In my previous post I talked about how my fascination with mews housing came about, and how mews evolved from its lowly equine function to expensive homes.
A century ago when cars were already widely used, and horses and carriages were no longer needed for transport, some mews were converted into garages and shops before they became homes to the ‘creative set.’
After the Second World War majority of London’s mews were transformed into residential use mainly because they were quite cheap.
Artists, writers and other creative hippies started buying these buildings not just because they were inexpensive but also because of its eccentric appearance. Eventually celebrities started moving in as well, and the mews housing became the center of the ‘Swinging 60s’ in London.
Consequently, the reputation of the mews property became fashionable and avant-garde that its ‘most desirable’ spot in the real estate market was unrivalled to this day.
Today the demand for mews housing is so strong that there are estate agencies that deal almost entirely with mews homes for sale or to let (‘for rent’ to Americans).
A lot of mews, especially in Notting Hill, exude charm and offer captivating touch that some houses or flats don’t always provide.
Ledbury Mews, as the next picture shows, is a fine example of mews that retained some its original character like the outdoor staircase and wrought-iron railings.
The horse stalls and carriage house on the ground floor was converted into garage and the servants’ living accommodation above was transformed into a modern flat.
Apparently, a lot of mews owners acquire this type of property not just as an investment but as a pied-à-terre, a vacation home or temporary second residence.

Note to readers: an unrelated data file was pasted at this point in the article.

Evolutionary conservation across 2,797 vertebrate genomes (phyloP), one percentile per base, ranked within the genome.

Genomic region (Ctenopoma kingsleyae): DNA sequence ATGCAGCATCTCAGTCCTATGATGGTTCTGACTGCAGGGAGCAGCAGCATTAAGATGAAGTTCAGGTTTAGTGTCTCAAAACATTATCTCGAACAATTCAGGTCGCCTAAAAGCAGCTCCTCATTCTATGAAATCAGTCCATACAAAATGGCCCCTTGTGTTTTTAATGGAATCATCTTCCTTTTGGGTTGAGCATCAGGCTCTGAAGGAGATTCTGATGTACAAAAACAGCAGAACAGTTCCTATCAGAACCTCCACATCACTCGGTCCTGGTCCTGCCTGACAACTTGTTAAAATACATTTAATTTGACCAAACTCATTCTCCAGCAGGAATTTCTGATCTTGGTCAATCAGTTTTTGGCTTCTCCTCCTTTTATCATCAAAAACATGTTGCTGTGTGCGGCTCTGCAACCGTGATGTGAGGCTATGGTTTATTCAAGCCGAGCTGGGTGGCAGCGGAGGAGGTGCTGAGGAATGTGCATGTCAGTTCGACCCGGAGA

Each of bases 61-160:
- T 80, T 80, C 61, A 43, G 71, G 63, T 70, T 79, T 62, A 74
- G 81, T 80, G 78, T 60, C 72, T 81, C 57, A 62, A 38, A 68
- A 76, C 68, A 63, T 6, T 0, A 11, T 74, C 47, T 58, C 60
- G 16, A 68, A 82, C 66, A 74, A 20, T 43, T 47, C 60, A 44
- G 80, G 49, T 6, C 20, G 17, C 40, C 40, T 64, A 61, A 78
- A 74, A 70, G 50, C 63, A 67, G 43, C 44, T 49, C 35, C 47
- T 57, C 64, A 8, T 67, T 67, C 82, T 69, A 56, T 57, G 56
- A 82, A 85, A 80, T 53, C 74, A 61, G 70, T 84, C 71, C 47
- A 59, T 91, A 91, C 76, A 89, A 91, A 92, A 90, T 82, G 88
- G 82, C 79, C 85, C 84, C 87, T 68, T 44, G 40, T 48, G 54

This black and white cottage with garage on the ground floor and a spiral staircase that leads to the top floor is full of character.
This house at the top end of Ledbury Mews has a striking facade with decorative blinds to cover the sliding glass walls. The brightly coloured flowers, rustic table and chairs add a unique touch and character.
Because mews are a dead end with narrow cobbled-stones streets and there are no cars driving through, the kids can freely run, ride their bikes or scooters and simply play around without fear of getting run over by cars. In the case of No. 16 Pembridge Mews’ residents, their tiny tot car was parked right in front of the doorstep. 🙂 I certainly hope they have instructed their toddler that the single yellow line indicates that parking restrictions are in place. 😉
Dunworth Mews is just off Portobello Road and every time I go to Portobello Market (it’s part of my weekend jaunts), I never fail to stop at this location for a few seconds just to admire the clean cobblestones. I can’t get enough of those cobblestones. 🙂 And in all of my years walking around Portobello Market (the biggest antique market in Europe), I’ve never seen anyone walked in and/or out of the door of Dunworth Mews. I suppose the residents here spend their weekends at their country houses.
I found this old picture of Ennismore Garden Mews taken in 1900, and it’s ironic that the mews, once just for horses and servants, are now homes of the rich and famous.
Note: I will do a separate post of my favourite mews in Notting Hill. 🙂